6.1. How Do Aircraft Cause Climate Change?
Figure 6-1: Schematic of possible
aircraft emissions impact climate. Climate impact is
represented by changes in global mean surface
temperature (≥Ts) and global mean sea level rise (≥msl).
Aircraft perturb the atmosphere by changing background levels of trace
gases and particles and by forming condensation trails (contrails).
Aircraft emissions include greenhouse gases such as CO2
and H2O that trap terrestrial radiation and chemically
active gases that alter natural greenhouse gases, such as O3
and CH4. Particles may directly interact with
the Earth's radiation balance or influence the formation and radiative
properties of clouds. Figure 6-1 portrays
a causal chain whereby the direct emissions of aircraft accumulate in
the atmosphere, change the chemistry and the microphysics, and alter
radiatively active substances in the atmosphere, which change radiative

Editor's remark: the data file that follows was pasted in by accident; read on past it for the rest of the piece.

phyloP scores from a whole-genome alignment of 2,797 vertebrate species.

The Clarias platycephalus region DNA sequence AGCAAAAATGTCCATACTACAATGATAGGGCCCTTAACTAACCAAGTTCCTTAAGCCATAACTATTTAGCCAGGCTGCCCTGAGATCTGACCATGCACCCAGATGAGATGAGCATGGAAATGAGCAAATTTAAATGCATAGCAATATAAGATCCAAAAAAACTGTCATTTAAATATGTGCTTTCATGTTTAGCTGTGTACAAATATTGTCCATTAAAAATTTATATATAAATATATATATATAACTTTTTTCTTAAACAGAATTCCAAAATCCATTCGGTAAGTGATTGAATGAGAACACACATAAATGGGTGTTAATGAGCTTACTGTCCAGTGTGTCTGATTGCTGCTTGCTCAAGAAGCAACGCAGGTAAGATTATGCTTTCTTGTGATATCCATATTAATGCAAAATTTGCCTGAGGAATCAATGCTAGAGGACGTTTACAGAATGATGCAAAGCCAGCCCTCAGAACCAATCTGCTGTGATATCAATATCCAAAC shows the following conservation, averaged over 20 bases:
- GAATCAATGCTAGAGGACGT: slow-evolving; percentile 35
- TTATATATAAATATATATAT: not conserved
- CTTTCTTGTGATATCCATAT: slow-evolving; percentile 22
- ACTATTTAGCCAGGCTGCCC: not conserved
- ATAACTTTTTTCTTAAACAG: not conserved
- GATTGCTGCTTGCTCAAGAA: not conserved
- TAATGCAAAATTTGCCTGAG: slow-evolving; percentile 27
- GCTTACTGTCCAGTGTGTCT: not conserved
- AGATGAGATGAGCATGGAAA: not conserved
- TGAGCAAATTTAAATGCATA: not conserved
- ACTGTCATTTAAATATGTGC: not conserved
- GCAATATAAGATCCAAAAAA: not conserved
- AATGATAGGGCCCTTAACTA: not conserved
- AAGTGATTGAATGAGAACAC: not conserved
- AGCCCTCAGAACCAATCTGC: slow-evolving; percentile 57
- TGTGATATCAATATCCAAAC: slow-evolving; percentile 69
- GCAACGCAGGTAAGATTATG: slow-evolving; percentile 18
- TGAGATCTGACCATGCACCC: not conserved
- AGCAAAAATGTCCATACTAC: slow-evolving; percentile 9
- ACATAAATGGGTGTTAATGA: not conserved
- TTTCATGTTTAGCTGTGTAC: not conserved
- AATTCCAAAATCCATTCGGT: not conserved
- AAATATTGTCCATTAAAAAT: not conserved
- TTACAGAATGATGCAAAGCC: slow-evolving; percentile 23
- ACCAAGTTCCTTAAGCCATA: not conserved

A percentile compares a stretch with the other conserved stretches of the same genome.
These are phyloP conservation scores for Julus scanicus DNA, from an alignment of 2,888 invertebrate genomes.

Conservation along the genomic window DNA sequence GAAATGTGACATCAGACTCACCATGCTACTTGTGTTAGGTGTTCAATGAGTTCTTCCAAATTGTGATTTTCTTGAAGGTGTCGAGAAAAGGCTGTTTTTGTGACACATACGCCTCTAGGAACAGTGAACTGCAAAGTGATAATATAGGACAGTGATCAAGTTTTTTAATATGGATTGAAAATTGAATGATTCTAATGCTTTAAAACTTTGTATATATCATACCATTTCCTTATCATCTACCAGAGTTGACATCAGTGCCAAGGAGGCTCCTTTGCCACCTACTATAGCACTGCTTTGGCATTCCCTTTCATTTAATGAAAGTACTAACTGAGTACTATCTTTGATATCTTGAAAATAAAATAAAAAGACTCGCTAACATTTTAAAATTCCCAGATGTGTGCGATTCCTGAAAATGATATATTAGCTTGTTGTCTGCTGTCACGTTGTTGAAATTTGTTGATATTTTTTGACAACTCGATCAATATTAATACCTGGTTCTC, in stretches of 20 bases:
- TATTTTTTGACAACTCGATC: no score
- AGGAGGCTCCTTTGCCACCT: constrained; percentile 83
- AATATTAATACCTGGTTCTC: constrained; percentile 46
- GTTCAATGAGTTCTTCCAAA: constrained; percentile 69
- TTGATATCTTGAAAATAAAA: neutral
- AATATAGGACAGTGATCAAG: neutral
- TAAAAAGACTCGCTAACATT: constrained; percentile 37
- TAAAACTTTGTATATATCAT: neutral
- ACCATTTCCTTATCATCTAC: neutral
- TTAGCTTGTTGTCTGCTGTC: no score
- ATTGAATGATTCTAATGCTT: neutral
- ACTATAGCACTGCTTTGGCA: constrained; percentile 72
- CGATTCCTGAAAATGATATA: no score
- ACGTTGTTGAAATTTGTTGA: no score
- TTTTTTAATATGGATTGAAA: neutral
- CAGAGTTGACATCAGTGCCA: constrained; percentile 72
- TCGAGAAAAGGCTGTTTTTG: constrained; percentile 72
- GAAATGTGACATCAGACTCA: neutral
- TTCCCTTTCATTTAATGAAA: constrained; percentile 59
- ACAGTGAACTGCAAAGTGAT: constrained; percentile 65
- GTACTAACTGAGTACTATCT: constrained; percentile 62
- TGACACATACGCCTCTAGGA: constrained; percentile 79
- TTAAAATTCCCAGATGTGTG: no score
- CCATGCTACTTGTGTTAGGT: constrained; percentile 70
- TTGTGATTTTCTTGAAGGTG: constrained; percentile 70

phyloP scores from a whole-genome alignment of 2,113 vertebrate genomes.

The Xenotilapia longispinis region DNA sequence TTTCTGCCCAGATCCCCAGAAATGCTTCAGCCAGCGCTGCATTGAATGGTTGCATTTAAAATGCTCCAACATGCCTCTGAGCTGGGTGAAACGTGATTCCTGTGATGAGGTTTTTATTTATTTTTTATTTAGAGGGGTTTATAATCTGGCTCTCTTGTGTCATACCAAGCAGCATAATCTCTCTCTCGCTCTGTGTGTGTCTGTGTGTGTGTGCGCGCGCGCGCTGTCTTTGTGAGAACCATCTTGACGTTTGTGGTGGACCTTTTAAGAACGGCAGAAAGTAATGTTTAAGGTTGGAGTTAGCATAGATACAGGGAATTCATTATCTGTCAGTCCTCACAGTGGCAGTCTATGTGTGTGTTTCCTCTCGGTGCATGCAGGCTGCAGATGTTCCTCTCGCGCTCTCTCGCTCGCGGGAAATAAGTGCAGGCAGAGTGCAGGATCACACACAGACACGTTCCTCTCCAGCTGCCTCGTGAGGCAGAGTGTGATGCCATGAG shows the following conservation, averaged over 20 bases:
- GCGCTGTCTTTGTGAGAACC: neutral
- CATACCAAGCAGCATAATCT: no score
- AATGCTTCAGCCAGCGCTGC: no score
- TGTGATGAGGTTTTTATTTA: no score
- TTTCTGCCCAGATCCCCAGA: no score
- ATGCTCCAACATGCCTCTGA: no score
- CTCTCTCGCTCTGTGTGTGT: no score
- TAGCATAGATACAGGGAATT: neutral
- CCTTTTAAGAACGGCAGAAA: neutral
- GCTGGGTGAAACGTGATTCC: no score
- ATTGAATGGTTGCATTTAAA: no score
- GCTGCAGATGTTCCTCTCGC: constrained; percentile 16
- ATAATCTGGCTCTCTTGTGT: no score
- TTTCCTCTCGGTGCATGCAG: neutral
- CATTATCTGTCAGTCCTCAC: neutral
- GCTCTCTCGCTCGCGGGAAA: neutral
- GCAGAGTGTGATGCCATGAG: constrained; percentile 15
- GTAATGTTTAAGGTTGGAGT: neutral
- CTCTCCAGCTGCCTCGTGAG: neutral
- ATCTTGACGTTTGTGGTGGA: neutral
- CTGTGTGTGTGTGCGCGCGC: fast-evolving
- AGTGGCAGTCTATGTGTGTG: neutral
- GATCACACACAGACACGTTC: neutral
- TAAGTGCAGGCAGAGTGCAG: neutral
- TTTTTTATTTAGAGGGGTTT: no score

forcing and hence the climate.
Chapters 2 and 3 link the
direct emissions of aircraft today to changes in radiatively active
substances, and Chapter 4 projects these atmospheric
changes into the future for a range of aviation scenarios. This chapter
presents calculations of radiative forcing from aircraft-related atmospheric
changes and discusses implications concerning the role of aircraft in
a changing climate. This section begins with the concept of "dangerous
climate change," as defined within the mandate of the United Nations
Framework Convention on Climate Change (FCCC), then presents the IS92
scenarios for future climate change associated with the Second Assessment
Report (IPCC, 1996). Section 6.1 also summarizes
aviation's potential role in climate change and its proportion of fossil
fuel use. Section 6.2 discusses the concepts of
radiative forcing (RF) and global warming potential (GWP). Section
6.3 provides calculations of radiative forcing from aircraft perturbation
of greenhouse gases, and Section 6.4 presents
calculations of RF from aircraft perturbations of aerosols and contrails.
Section 6.5 examines how radiative forcing can
be used as a predictor of climate change and presents some case studies
of climate change patterns that might be induced by aviation. Finally,
Section 6.6 presents the summed radiative forcing,
and associated climate change, for a range of projected scenarios and
technological options in future aviation.